The NBA Executive who invented the “Step Back” decades ago

Kiki VanDeWegh has served as a general manager, head coach, writer and analyst.

He has overseen all aspects of the game related to the playing of the game. For the last seven years he has worked as the Executive Vice President of Basketball Operations for the National Basketball Association.

A couple weeks ago the NBA playoffs were in doubt. Players had grown tired of living in a bubble. Many wanted to support the protesting for police reform taking place in the streets.

Players were feeling separated from family and the drain of being in isolation was taking its toll also on coaches. Surely it was VanDeWeghe and Malik Rose, vice president of basketball operations, who played key roles in the sensitive navigation of a successful and peaceful resolution.

VanDeWeghe’s background is certainly one that makes him one of the most influential people in today’s game.

He was born in Wiesbaden, West Germany and raised in Los Angeles. The son of former NBA player Ernie Vandeweghe and the 1952 Miss America pageant winner Colleen Kay Hutchins, the combination of sports and public relations are second nature to him.

As expected, basketball also became the platform for Kiki’s talents to shine. Yet, due to his success in various NBA management roles, fans can easily forget that Kiki VanDeWeghe was a star player and a prolific scorer.

When he got to UCLA, the program was in transition after the departure of John “The Wizard of Westwood” Wooden. In his four seasons, he had three coaches. His senior season, the legendary Larry Brown coached a team known as “Kiki and the Kids”. After being the 48th and final team selected to the tournament, they made it past #1 DePaul and their stars Mark Aguirre and Terry Cummings all the way to the National Championship game. There, they lost to Louisville and their star player Darrell Griffith, known as Dr. Dunkenstein.

The Dallas Mavericks made him the 11th pick in the 1980 draft, but Kiki refused to play for them and somehow forced a trade to the Denver Nuggets (ironically, he would later become an assistant coach for the Mavericks where he is credited with the development of Dirk Nowitzki). His negotiating skills were already evident. In Denver, he joined David “Skywalker” Thompson, Dan Issel and Alex English, perhaps the greatest Nugget to put on the uniform, who took Kiki under his wings.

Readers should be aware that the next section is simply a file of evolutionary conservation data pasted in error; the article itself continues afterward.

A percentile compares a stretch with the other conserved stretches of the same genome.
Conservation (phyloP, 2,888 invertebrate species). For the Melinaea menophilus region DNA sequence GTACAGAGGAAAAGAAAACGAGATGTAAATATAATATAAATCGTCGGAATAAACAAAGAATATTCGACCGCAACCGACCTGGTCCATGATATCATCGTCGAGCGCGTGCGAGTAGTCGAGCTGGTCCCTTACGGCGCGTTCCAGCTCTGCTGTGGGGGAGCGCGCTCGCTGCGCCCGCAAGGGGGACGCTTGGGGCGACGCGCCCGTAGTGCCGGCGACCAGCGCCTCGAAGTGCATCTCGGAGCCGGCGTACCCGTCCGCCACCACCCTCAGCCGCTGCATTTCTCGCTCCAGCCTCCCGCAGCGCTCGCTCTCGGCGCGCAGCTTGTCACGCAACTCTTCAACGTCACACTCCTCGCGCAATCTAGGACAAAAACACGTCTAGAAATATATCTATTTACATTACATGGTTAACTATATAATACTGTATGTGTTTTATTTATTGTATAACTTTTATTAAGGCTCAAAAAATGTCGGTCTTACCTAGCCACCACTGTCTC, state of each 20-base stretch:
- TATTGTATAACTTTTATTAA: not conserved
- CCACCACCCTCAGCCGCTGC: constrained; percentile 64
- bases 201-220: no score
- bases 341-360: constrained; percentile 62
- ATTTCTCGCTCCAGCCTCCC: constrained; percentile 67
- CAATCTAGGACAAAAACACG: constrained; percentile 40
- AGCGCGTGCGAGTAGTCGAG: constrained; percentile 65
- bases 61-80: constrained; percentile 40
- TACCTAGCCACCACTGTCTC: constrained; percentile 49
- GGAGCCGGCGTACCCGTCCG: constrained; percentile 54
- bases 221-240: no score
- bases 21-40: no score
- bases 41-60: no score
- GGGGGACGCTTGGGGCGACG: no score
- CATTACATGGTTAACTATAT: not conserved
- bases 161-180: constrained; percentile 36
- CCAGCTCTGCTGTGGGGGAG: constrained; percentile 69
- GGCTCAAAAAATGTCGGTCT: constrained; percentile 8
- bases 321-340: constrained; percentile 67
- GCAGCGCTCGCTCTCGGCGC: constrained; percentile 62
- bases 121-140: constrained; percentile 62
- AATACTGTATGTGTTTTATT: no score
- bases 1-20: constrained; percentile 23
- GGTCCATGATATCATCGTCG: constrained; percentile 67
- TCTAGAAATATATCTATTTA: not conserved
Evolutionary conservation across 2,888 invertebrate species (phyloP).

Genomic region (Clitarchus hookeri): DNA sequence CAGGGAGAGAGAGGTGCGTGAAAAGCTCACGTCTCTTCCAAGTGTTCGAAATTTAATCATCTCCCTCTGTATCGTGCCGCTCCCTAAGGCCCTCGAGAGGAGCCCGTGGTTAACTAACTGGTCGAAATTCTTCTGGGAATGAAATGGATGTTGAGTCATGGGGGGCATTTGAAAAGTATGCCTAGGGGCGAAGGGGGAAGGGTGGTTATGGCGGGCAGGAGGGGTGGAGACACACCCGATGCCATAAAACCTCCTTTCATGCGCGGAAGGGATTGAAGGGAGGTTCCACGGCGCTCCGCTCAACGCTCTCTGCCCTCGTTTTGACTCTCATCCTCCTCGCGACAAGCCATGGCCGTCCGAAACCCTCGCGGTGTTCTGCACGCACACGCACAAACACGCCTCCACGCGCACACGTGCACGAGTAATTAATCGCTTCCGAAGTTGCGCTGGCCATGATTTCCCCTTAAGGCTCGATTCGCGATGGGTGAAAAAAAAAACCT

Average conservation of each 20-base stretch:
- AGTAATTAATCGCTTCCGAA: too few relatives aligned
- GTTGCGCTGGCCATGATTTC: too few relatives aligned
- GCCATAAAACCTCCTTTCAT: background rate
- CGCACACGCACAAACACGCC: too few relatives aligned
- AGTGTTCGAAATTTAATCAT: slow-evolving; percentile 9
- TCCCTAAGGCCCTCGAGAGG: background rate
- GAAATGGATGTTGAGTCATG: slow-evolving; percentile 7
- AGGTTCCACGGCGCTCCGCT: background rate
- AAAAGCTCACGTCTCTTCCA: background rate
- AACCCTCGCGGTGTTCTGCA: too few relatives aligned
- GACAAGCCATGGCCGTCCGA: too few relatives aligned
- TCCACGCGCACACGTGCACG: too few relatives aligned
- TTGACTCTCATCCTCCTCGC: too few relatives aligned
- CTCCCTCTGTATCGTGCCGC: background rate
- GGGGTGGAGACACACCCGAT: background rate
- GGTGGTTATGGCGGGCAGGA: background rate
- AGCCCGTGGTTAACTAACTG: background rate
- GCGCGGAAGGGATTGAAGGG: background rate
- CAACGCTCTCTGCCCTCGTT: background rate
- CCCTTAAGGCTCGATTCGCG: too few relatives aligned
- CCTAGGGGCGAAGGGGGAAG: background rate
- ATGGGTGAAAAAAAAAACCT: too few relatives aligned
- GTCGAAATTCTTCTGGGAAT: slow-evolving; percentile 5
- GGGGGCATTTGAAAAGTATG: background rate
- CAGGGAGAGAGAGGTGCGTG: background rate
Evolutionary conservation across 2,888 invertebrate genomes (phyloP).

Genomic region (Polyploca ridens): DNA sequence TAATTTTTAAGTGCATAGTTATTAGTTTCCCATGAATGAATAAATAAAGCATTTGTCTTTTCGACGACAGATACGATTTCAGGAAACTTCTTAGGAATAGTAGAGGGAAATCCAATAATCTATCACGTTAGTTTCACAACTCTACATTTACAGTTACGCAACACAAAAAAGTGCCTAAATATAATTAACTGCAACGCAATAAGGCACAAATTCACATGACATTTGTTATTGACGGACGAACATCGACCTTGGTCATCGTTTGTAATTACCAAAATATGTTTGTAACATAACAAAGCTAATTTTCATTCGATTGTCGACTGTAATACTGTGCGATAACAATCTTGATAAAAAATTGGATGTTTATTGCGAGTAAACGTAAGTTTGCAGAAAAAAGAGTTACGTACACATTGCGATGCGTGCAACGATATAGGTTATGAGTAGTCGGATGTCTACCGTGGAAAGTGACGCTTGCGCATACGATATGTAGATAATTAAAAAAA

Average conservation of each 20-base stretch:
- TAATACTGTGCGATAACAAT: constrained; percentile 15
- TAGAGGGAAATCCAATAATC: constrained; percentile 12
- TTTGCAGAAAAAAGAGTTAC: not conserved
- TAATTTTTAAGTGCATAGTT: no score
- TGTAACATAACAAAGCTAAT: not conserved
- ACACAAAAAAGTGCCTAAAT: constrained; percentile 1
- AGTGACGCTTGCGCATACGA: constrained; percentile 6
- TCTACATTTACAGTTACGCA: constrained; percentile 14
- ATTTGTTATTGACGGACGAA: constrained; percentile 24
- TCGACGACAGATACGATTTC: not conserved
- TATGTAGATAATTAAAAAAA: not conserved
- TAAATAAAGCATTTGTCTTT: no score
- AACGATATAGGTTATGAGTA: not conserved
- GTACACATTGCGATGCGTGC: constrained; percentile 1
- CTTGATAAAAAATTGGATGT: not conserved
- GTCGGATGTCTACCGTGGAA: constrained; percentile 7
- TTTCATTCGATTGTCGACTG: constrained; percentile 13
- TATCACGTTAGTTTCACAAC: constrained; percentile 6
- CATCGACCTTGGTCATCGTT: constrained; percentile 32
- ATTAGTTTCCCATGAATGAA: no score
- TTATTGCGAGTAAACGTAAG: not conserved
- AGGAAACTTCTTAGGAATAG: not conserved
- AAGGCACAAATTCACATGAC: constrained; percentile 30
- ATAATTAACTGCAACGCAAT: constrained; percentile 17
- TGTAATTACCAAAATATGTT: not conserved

Together they played a game never seen before.

VanDeWeghe once remarked “We played a little bit like how Phoenix used to. Everybody played different positions depending on the situation. It was an amazingly fast game. We ran, shot and played.”

In thirteen NBA seasons, Kiki’s best years were as a member of the Nuggets and Portland Trailblazers, where he played with Clyde “the Glide” Drexler. He averaged over twenty points a game for seven consecutive seasons, from 1981-82 to 1987-88, including a career high 29.4 points in 1984. Unfortunately, he played at a time where nobody in the Western Conference was getting past Magic Johnson and the Los Angeles Lakers.

He was a two-time NBA All-Star and had an outside shot that could not be stopped. That was because he perfected a move that many decades later would become the signature move of NBA stars like James Harden and Steph Curry. It was called the “Kiki Move”. Today it is known as the “Step Back”.

During the 1987–88 season, Vandeweghe suffered a back injury, was traded to the Knicks, and never fully regained his form. Waived by New York in June 1992, VanDeWeghe signed in October with the Los Angeles Clippers and played one final NBA season.

As much as he does to make the game better for today’s fans and players, those who saw Ernest Maurice VanDeWeghe III play in the 1980s remember him doing the same back then. A strong argument exists for him to be in the Hall of Fame, despite his injuries, especially considering his overall impact on the game.

That was readily apparent down in the Bubble.